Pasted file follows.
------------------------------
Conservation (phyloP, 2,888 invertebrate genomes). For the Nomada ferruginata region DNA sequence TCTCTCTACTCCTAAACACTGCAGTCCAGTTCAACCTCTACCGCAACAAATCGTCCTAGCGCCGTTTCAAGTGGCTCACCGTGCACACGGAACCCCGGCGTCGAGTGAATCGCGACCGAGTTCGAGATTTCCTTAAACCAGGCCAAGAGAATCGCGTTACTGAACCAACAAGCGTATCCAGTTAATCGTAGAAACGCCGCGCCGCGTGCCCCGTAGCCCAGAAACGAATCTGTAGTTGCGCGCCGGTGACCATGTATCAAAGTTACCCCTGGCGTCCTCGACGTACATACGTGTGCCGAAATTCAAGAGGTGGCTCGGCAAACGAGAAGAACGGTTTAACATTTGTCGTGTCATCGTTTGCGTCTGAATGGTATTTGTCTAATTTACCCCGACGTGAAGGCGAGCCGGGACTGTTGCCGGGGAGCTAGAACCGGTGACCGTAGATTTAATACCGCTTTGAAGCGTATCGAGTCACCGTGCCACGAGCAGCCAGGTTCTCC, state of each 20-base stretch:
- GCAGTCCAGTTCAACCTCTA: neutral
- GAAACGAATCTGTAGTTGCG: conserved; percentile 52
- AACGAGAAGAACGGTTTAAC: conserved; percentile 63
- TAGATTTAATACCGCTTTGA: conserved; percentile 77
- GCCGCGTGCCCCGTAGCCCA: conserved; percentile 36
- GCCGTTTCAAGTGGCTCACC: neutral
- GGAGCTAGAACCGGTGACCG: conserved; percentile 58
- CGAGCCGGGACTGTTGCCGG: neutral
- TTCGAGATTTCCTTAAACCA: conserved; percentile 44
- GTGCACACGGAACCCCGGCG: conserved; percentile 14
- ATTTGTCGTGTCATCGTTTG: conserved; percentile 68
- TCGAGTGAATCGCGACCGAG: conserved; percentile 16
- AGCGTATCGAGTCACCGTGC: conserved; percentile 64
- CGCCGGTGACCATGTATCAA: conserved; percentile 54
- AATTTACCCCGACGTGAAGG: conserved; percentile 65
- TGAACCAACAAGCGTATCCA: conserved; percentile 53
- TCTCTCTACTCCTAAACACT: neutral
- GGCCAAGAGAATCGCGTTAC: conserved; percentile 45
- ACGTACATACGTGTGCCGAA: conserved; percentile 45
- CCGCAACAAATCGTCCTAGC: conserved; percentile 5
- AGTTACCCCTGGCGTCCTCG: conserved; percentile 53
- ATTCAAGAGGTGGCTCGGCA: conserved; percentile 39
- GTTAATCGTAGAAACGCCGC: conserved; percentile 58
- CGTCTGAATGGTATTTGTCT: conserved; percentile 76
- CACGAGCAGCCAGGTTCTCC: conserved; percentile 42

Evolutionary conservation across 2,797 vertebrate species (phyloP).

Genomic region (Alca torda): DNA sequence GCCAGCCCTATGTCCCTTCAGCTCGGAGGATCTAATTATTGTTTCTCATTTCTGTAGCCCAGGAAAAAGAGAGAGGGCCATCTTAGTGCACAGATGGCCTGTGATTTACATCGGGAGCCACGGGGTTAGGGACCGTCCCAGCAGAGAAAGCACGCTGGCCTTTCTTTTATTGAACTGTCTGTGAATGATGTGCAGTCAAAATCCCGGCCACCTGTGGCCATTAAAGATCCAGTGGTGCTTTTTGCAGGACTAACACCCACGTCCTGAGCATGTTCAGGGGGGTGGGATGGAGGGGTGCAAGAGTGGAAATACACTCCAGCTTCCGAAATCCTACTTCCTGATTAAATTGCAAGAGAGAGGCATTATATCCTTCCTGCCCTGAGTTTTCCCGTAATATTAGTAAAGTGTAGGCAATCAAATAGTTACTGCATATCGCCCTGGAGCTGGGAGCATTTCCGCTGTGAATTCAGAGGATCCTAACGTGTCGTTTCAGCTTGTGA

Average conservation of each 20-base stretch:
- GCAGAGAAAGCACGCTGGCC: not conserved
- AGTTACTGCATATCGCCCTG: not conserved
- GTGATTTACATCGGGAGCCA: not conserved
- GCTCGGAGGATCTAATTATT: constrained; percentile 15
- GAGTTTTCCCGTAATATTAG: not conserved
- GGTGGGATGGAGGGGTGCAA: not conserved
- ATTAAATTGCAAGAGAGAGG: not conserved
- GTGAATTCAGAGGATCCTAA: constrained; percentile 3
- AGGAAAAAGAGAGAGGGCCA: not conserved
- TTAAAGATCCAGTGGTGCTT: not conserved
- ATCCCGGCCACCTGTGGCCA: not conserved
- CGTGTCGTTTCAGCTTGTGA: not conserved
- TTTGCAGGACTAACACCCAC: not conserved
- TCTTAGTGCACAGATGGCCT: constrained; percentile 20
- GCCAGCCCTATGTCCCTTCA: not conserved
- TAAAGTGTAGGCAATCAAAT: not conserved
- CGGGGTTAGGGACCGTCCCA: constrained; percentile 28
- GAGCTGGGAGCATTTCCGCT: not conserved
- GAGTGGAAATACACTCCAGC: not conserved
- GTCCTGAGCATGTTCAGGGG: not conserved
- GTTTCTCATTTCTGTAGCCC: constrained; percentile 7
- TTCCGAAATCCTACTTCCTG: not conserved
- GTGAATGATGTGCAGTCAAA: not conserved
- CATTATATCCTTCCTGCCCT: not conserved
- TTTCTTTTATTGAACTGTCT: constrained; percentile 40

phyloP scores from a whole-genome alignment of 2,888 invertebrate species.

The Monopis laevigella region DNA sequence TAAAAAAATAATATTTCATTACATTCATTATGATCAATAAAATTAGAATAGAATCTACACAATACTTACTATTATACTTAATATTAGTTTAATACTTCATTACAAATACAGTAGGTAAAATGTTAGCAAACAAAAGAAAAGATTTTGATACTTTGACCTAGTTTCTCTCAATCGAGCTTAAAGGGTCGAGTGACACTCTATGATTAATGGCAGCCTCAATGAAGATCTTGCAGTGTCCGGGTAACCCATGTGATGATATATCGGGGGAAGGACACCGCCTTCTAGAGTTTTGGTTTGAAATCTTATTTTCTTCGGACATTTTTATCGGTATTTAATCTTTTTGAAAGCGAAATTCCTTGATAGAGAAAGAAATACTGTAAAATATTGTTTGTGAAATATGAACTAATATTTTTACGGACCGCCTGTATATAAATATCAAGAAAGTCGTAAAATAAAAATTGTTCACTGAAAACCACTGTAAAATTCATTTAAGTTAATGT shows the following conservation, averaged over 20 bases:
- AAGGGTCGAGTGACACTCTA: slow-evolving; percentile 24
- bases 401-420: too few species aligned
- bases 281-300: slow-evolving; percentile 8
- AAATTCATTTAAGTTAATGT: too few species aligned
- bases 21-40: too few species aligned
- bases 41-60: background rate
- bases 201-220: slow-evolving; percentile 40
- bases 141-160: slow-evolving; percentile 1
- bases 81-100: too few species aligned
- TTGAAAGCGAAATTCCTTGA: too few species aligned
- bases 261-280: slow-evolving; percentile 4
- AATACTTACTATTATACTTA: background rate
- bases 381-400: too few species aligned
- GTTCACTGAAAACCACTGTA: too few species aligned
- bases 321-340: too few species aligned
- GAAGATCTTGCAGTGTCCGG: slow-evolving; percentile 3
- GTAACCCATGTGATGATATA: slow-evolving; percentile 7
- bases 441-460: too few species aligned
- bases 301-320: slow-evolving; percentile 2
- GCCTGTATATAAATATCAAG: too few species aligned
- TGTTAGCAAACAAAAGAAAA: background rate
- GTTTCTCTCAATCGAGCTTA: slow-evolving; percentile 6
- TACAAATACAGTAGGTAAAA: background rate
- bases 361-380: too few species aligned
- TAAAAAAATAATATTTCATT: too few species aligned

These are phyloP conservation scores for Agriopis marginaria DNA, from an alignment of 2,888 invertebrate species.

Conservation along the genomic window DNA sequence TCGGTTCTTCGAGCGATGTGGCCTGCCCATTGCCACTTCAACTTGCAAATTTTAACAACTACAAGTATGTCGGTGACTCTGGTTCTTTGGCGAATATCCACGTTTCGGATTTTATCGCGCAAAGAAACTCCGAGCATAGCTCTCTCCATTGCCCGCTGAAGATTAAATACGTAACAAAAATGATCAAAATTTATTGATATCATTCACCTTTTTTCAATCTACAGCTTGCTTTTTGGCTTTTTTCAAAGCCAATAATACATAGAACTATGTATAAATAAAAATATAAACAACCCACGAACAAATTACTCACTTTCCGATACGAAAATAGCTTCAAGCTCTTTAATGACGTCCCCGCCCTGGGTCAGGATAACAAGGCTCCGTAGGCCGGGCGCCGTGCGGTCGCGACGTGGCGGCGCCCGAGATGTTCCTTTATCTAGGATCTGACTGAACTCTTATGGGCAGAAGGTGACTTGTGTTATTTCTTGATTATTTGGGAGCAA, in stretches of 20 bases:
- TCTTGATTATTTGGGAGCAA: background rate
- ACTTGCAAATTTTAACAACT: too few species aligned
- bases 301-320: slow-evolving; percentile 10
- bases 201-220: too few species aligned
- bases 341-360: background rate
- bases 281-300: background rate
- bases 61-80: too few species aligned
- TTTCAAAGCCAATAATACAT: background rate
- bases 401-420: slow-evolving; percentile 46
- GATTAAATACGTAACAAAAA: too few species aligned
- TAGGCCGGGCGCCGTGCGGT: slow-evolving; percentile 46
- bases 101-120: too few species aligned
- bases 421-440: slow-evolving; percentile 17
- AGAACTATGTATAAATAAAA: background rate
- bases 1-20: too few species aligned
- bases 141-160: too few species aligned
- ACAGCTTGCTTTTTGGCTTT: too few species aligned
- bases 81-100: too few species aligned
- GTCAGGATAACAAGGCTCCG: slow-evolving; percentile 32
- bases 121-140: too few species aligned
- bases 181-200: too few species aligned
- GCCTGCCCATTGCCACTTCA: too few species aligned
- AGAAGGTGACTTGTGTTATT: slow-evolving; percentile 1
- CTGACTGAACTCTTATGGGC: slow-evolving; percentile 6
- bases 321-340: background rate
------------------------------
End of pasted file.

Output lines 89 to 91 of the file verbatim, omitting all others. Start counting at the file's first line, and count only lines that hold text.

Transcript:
- bases 281-300: background rate
- bases 61-80: too few species aligned
- TTTCAAAGCCAATAATACAT: background rate